HSS dx and surgery for spine

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  1. for what percent of people is back pain acute, fading in days or weeks?
  2. low back pain that worsens with sitting may indicate ___
    herniated lumbar disc
  3. acute onset of lower back pain may suggest __ or __
    herniate disc or muscle strain
  4. gradual onset LBP fits w __ __ __
    • OA
    • spinal stenosis
    • spndylolisthesis (slipping of one vert body on the next)
  5. HNP def
    • herniated nucleus pulposus
    • -- due to sudden r chronic overloading of ant aspect of intervertebral disc --> weakening and bulging of post wall --> nerve compression --> pain, weakness, neuro changes, loss of B & B
  6. DDD
    degen disc disease - a result of micro-trauma to the annulus, or natural aging process --> loss of disc ht, flexibility, elasticity, shock absorption --> pain, loss of ROM, spinal stenosis
  7. stenosis pain increases in what pos?
    extension - so walking up hill is painful, leaning over a shopping cart gives relief
  8. spondylolysis
    • fracture of pars interarticularis, can lead to spondylolisthesis
    • seen in growth spurts and pts > 40 y/o
  9. 4 LBP criteria for surgery
    • failed conservative treatment
    • intractable pain
    • worsening neuro signs
    • cauda equina syndrome
  10. cauda equina syndrome
    injury to lower spinal chord causing symptoms such as leg weakness, perineal numbness, loss of B&B

    can result from spinal shock, can cause permanent neuro damage if untreated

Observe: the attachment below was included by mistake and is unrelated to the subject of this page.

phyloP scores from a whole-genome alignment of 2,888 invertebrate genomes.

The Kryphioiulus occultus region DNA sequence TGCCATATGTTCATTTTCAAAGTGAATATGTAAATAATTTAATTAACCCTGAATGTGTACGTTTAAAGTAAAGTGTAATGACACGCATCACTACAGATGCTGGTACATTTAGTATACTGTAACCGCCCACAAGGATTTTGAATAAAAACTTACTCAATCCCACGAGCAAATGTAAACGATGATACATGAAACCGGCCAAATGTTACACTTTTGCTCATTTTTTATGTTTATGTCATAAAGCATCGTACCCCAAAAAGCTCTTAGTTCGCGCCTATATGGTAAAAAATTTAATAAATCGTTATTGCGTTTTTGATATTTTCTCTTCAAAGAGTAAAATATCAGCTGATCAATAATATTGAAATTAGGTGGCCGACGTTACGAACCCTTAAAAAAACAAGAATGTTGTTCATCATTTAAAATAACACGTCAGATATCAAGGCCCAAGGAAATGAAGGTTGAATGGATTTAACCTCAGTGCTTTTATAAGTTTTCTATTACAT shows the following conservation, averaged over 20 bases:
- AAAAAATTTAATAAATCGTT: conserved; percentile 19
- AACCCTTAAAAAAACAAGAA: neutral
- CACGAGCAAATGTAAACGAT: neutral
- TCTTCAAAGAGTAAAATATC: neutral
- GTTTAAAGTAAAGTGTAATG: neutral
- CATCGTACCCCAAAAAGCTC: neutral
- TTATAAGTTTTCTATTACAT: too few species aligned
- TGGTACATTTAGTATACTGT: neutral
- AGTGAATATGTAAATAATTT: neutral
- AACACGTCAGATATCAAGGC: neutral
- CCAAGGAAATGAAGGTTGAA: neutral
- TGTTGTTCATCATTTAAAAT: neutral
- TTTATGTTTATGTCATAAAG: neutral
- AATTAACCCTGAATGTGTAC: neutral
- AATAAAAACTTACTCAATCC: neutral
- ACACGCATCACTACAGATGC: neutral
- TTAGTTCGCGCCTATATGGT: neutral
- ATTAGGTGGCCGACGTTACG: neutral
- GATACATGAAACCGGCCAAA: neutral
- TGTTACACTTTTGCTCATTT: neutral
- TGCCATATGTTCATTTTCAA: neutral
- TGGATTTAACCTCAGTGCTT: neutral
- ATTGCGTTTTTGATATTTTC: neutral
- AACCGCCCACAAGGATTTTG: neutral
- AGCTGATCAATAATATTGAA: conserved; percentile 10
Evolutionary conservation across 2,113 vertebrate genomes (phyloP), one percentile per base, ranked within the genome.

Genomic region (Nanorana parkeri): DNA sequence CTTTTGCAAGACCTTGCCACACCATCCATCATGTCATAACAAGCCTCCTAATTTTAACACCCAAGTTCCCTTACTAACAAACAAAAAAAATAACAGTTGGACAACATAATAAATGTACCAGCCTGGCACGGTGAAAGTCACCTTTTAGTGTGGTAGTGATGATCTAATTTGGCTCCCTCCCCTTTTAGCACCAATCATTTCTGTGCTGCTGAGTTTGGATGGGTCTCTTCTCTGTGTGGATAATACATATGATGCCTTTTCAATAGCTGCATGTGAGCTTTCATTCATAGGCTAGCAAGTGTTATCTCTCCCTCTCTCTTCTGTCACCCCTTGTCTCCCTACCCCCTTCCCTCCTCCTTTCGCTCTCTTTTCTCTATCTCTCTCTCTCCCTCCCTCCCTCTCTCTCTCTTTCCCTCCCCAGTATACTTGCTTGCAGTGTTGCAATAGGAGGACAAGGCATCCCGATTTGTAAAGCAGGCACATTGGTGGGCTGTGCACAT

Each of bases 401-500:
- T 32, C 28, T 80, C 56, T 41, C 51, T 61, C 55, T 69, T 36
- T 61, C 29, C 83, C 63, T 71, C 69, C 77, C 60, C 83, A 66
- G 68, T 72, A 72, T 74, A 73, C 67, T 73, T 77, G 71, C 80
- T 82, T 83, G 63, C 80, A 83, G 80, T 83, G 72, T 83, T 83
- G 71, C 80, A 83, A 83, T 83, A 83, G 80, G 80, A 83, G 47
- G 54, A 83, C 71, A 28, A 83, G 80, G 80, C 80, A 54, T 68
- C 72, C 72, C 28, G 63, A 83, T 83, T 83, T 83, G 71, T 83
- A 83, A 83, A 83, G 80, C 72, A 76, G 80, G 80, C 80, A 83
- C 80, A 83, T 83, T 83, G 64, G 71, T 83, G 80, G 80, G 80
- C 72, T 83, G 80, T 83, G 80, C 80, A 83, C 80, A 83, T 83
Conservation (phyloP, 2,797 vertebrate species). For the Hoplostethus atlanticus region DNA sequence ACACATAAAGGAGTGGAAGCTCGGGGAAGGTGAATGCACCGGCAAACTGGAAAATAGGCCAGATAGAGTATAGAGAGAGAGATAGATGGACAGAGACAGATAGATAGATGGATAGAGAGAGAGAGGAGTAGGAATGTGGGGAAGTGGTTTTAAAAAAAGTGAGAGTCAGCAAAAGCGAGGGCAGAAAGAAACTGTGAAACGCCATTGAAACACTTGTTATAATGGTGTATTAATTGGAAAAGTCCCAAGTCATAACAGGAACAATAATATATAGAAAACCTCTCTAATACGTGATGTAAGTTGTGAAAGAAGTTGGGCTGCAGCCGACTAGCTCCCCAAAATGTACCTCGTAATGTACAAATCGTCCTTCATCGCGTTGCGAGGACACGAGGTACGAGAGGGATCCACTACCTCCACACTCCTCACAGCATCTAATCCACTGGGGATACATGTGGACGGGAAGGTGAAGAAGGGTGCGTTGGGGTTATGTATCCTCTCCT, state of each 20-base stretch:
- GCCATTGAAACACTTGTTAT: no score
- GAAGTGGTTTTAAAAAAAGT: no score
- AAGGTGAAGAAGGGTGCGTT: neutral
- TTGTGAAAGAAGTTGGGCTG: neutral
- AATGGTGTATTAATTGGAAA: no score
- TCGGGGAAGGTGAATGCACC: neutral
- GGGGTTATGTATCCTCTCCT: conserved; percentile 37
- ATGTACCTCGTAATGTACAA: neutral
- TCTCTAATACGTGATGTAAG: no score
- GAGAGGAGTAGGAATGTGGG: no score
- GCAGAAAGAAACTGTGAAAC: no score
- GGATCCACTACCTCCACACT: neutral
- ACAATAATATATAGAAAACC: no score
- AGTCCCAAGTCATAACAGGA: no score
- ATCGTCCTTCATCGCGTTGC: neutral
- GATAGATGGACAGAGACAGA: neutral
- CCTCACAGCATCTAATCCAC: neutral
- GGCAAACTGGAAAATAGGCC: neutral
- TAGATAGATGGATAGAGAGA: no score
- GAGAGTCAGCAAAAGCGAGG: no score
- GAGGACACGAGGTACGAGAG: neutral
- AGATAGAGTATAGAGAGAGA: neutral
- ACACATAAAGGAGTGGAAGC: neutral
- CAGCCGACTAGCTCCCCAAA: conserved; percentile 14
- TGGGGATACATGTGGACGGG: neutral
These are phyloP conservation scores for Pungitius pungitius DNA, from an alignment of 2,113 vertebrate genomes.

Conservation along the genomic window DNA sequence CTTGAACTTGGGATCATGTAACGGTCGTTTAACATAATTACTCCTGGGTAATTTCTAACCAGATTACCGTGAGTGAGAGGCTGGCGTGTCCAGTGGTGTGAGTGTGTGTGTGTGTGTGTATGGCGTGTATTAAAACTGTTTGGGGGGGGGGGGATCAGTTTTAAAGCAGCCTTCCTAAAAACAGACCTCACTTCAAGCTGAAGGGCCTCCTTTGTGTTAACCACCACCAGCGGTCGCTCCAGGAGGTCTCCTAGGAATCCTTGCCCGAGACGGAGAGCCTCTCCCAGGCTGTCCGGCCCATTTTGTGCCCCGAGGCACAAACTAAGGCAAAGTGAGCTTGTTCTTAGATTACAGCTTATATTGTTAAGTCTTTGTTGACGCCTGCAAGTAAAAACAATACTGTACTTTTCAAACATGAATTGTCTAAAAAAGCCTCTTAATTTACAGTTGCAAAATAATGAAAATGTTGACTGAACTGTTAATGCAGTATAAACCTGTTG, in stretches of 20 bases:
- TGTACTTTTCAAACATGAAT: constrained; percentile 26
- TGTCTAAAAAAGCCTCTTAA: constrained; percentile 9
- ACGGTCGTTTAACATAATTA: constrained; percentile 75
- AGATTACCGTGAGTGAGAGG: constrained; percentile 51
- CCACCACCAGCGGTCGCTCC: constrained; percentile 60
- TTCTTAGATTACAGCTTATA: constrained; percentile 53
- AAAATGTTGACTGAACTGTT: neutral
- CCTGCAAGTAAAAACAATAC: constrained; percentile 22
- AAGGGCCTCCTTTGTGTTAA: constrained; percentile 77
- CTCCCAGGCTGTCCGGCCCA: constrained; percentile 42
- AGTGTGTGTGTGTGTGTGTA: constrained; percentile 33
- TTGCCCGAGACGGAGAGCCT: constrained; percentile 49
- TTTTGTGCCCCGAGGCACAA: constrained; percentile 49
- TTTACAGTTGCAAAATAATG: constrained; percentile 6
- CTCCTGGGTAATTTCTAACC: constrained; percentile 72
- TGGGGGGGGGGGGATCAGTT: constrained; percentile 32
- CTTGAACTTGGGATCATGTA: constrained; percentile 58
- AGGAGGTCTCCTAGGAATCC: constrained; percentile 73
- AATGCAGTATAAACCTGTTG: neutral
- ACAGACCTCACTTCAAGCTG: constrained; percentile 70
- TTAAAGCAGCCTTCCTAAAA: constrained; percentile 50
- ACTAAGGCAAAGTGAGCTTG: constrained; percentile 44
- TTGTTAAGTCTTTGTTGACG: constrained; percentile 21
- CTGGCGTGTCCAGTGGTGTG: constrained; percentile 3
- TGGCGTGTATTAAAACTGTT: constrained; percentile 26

C.E. starts around L2
  11. spine surgery indications - pain w/wo radicular symptoms?
    • w/o or w little -- less successful
    • w -- more likely surgery will be useful
  12. decompression surgery is to relieve pressure on the spinal cord or nerve roots. name 5 procedures
    • discectomy
    • laminectomy / otomy
    • foraminectomy / otomy
  13. which procedure requires taping the eyes?
    laminectomy, because pt is prone for so long
  14. basic goal fo fusion surgery, and the 3 types
    • elim motion from single to multiple unstable spinal segments
  15. replacement / refortifying surgery -- what is it, name 2 types
    maintain motion of the vertebral segment, resurrect collapsed vertebral bodies 

    • total disc replacement 
    • kypoplasty
  16. microdiscectomy, laminotomy / ectomy, foraminotomy / ectomy -- what are they for?
    • microdiscectomy or discectomy -- HNP, relieve pressure on nerve root
    • others (the bone-cutting ones) -- releive pressure, esp from stenosis
  17. BMP
    bone morphogenic protein -- a lab component you can use instead of bone in ALIF -- but can only do this once bc body will build up antibodies once it's introduced
  18. ALIF anterior lumbar interbody fusion -- for what?
    • to stabilize spine
    • maintain lordosis in a pt who's losing it
    • release and correct scoliosis`
  19. ALIF, basic technique
    • get to the spine via the belly
    • put a wedge in the ant disc space to spread out the vert and promote lordosis
    • make burr holes in vert bodies above and below to create bleed, and then the space is filled w bone from iliac crest or fom BMP

    done in lumbar or cervical spine
  20. PLIF - what's it for?
    instability caused byspondylolisthesis, DDD, or stenosis
  21. basics of PLIF procedure
    • remove lamina to get to disc space
    • open the space and pack it w bone graft or cages, then screw stuff into vert bodies above and below
    • can do this lumbar or cervical
  22. ups and downs fo PLIF
    • benefits: direct access to spine (ALIF gives this too), can address multiple issues at once, less risk of going thru a blood vessel (compared to ALIF)
    • drawbacks: disrupts major back muslces, manipulates nervs, can lead to pain and sensory changes
  23. XLIF - extreme lateral interbody fusion - basic description
    • like the ALIF, but less invasive -- done in sidelying, goes thru psoas
    • no laminectoym or foramenctomy needed
    • smaller incisions, easier on the pt, 
    • BUT - possible thigh or groin pain or numbness
  24. kyphoplasty - to treat what?